Version 0.8 of the FedUp upgrader adds checking of GPG keys on packages as a feature. This improves the security and verifiability of the upgrade process, but there are a few circumstances in which it may cause problems.
First, it requires that the version of Fedora you are upgrading from have the package signing keys of the version of Fedora you are upgrading to available. This requires that you update to the latest stable version of the
package prior to running fedup. Otherwise, it will fail during the setup phase with the error message Downloading failed: could not verify GPG signature: No public key.
Second, fedup may abort if it cannot find a GPG key for all enabled package repositories. If you have any third party repositories configured, fedup may not be able to find keys for them. If fedup is failing with what looks like a GPG key-related error, and you have any third party repositories enabled, try temporarily disabling them before running fedup. You can re-enable them after the upgrade has completed and then run
yum update to update packages from them.
Alternative on-screen keyboards do not work correctly in GNOME
A bug in the
window manager for GNOME 3 meant that on-screen keyboards other than GNOME's own native one (available from the 'Universal Access' control panel applet or panel menu if enabled) would not work correctly: clicking on a key on the keyboard would not result in the character appearing in the currently-active application.
Testing indicated that, in Fedora 20, it was not possible to browse SMB/CIFS shared resources - i.e. Windows or Samba file or device shares - with the default FirewallD firewall enabled, even if you enabled the 'samba-client' firewalld service. By comparison, in Fedora 19, browsing appeared to work even without needing to enable that service. The issue was not specific to a particular desktop or file manager utility, it seemed to be an issue in the firewalling layer. You could connect to a share by entering the path explicitly, and shares that were advertised via zeroconf/Bonjour may show up when you browse.
Users of the MyPasswordSafe application reported that it commonly crashed on Fedora 20 when generating or entering passwords. If you submitted a bug report it would likely appear as a duplicate of bug #1042667.
Disabling SELinux via configuration file failed with libselinux-2.2.1-4.fc20
After the release of Fedora 20, libselinux-2.2.1-4.fc20 was submitted as an update, passed basic validation testing, and went to the stable updates repository. Unfortunately, it turned out that this update contained a bug which makes it impossible to disable SELinux via the configuration file
/etc/selinux/config. If you set:
in that file, you would instead most likely get permissive mode, rather than a completely disabled SELinux. To work around this issue, you could pass selinux=0 on the kernel command line: this would successfully disable SELinux.
CUPS hangs on shutdown (causing a long wait on system shutdown) if printer sharing is enabled
It was reported that if the Publish shared printers connected to this system option was enabled in Print Settings - Server Settings, then the CUPS daemon would hang when the system tried to stop it (i.e. on shutdown/reboot or when stopping it manually with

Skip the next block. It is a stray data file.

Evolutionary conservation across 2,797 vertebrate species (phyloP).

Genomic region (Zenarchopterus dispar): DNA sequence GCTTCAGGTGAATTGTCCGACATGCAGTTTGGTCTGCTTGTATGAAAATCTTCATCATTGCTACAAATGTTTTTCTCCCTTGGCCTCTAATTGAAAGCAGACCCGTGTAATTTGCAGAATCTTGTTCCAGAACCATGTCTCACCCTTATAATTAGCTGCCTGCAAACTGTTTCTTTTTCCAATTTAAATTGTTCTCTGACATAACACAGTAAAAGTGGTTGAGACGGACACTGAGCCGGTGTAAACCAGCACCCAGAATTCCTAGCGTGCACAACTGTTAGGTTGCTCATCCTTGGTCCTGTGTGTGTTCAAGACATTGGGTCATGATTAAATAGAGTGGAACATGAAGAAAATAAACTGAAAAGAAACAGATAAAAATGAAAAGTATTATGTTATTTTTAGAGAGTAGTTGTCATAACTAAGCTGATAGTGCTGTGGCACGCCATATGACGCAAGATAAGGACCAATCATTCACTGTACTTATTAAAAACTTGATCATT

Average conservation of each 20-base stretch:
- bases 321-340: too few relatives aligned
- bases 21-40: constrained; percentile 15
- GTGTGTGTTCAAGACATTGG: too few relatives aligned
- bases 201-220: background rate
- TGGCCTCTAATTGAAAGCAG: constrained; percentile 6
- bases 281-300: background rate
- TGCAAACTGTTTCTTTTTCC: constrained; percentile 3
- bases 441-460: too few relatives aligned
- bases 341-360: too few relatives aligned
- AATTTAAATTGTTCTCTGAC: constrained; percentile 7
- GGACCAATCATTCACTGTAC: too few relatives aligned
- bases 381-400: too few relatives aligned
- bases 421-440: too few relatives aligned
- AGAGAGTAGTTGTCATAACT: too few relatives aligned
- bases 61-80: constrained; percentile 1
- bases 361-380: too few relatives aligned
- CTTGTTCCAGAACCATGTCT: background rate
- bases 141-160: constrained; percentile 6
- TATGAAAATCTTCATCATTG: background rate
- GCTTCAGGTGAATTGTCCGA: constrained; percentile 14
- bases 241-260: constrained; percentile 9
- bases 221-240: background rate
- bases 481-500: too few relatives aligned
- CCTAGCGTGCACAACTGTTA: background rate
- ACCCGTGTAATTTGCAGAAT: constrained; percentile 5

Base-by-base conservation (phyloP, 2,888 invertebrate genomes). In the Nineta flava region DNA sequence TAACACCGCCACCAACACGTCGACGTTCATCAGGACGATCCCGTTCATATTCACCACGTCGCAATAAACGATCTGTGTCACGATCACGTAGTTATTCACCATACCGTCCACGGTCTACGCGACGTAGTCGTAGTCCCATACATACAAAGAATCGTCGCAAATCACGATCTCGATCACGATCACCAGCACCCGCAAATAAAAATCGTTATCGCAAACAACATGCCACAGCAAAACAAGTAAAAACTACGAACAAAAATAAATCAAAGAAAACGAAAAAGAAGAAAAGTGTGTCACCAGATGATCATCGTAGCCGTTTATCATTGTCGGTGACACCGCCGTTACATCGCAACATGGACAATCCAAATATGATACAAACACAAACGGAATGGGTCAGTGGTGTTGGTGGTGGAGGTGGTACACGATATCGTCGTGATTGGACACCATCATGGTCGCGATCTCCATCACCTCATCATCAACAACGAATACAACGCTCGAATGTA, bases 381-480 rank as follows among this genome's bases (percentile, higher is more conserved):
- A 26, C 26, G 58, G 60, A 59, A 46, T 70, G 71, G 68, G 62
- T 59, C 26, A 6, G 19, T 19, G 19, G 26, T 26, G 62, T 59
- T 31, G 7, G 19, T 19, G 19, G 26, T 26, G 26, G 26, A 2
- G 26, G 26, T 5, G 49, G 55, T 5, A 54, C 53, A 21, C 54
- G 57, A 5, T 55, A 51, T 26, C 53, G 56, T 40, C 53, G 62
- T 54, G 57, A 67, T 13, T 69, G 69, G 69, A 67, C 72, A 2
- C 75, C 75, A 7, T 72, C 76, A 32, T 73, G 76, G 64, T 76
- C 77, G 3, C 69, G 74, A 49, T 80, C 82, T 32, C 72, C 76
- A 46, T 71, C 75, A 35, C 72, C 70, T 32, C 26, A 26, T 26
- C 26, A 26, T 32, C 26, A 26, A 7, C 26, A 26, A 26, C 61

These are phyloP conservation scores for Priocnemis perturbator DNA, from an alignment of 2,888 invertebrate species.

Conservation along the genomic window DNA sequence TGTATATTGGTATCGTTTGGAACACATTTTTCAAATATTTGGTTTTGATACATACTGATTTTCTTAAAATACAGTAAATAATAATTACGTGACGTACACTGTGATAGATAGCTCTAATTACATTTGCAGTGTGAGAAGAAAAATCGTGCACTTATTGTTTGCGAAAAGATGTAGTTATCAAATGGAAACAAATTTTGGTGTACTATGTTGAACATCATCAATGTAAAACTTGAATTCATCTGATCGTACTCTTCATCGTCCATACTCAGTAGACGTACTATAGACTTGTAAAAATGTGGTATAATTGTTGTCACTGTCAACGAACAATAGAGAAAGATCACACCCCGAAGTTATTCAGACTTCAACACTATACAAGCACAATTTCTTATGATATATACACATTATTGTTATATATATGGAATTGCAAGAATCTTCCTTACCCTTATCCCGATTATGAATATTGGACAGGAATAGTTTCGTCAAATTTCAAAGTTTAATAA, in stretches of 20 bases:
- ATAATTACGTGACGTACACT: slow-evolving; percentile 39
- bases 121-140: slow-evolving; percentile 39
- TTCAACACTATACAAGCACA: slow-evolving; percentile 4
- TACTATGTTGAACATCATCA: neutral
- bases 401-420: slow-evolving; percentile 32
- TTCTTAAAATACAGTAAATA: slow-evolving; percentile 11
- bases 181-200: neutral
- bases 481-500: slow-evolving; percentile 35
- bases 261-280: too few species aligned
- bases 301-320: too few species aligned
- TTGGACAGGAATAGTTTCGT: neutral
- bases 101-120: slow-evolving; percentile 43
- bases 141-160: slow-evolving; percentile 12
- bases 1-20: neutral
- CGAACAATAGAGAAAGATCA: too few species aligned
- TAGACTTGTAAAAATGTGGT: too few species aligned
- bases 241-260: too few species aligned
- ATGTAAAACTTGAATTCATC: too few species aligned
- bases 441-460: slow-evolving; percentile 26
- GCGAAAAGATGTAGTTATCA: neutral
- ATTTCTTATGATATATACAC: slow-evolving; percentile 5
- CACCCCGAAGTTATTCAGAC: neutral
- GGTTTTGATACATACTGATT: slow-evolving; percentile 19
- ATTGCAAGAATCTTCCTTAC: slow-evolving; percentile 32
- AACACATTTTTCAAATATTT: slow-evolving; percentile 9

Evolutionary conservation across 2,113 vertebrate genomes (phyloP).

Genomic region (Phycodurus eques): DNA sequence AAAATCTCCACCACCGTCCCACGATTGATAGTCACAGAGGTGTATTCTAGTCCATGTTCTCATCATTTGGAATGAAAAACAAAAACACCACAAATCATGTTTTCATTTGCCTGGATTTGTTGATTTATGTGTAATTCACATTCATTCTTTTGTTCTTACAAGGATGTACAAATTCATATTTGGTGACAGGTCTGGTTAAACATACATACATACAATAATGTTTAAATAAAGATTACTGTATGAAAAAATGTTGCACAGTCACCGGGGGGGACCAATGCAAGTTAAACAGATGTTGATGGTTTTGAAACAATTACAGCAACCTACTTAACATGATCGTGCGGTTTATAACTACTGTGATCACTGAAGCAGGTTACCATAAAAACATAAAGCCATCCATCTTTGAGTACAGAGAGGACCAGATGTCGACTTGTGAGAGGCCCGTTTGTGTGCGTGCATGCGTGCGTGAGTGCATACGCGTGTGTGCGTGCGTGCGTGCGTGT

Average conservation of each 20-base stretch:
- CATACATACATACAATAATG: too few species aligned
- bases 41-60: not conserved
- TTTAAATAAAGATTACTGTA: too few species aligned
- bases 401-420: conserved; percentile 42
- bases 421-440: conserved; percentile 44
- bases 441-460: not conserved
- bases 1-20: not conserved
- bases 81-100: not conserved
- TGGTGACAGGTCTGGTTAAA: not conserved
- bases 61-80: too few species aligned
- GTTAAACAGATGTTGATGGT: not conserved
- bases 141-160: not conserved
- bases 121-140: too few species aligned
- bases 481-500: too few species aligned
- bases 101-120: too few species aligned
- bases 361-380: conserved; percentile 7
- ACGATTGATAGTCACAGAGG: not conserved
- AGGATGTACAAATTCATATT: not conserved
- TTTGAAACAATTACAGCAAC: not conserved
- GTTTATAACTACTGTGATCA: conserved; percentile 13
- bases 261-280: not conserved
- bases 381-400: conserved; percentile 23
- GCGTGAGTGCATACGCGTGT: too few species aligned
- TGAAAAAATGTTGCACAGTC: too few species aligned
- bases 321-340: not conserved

systemctl stop cups.service). After a few minutes, systemd would time out and forcibly kill the process allowing the shutdown/reboot to complete.
ARM: HDMI output and USB peripherals not working on Beagle Bone Black
Fedora 20 GA has non functional USB/HDMI. At the moment, to use the Beagle Bone Black, you will need a serial console attached to the 6 pin serial header. There's full details here. The 3.12.7 kernel has full working usb/hdmi/network. There's kernel but not user space support for a virtual serial port over the USB OTG port but this is as yet doesn't have userspace support. Unofficial updated images are planned to be made available by the Fedora ARM team for the convenience of Beagle Bone Black users shortly after the 3.12 kernel lands with the only difference being the 3.12 kernel in the image.
GNOME Shell crashes after creating a keyring without a password
In Fedora 20 with the GNOME desktop, if you attempted to create a new keyring without a password or change the password of your keyring to an empty string (you may do this from the "Passwords and Keys" application, or you may be prompted to create a keyring password the first time GNOME attempts to store some kind of key), the GNOME shell would crash. The workaround for this is to always use a password on your keyring.
Sudden inability to unlock screen, or log in to running system (caused by creation of /var/run/nologin)
The systemd version (208-9.fc20) included with Fedora 20 can, on some systems, cause the file
/var/run/nologin (or - reports differ -
/run/nologin) to be created during normal system operation. This has various consequences: it will prevent new user logins to the system, prevent a shutdown being triggered, and can prevent unlocking an active session. There has been one report that, if the system is hibernated in this state, on resume, the desktop session will not be locked.
This behaviour ultimately appears to be triggered by the issuing of multiple
systemctl commands in quick succession. This can sometimes occur during package installation / update / removal operations.
Attempting to perform an affected operation at a console will present the message "System is booting up. See pam_nologin(8)." The workaround is to remove the file
/var/run/nologin manually: if you are 'locked out', you should be able to log into a virtual terminal (ctrl-alt-f2, ctrl-alt-f3...) as root to remove the file.